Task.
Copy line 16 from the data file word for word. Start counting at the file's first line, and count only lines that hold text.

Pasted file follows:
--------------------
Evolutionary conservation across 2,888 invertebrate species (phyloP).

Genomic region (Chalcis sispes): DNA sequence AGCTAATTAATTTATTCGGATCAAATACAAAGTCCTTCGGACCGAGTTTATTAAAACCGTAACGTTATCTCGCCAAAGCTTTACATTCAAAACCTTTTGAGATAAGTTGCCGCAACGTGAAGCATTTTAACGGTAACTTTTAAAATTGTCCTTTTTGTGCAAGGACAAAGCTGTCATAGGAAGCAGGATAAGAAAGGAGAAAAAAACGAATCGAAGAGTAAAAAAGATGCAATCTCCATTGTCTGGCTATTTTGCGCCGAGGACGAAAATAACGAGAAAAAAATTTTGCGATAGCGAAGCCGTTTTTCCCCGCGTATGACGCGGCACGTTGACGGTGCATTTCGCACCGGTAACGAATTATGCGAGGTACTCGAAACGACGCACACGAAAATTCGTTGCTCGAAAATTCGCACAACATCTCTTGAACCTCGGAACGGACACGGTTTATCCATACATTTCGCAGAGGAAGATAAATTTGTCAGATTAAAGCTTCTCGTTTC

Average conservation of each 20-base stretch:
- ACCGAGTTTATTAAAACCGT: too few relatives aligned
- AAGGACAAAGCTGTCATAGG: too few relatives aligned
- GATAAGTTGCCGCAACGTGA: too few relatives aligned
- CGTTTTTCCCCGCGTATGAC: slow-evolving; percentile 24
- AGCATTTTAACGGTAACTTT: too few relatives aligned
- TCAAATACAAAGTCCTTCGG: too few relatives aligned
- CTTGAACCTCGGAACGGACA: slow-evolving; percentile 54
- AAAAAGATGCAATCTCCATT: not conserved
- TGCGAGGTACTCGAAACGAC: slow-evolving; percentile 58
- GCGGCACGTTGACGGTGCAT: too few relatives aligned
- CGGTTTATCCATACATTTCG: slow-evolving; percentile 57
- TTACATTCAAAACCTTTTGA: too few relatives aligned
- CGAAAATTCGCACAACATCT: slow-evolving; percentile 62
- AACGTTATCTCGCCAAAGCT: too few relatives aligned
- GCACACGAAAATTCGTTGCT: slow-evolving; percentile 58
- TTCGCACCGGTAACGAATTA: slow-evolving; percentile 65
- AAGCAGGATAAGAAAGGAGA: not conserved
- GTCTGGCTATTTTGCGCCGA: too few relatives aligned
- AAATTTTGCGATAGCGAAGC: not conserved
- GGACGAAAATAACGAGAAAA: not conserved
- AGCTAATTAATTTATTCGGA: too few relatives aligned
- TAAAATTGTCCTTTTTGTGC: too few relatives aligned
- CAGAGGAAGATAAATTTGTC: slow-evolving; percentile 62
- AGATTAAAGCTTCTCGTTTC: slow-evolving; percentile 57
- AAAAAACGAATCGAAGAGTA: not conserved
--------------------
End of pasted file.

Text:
- CGAAAATTCGCACAACATCT: slow-evolving; percentile 62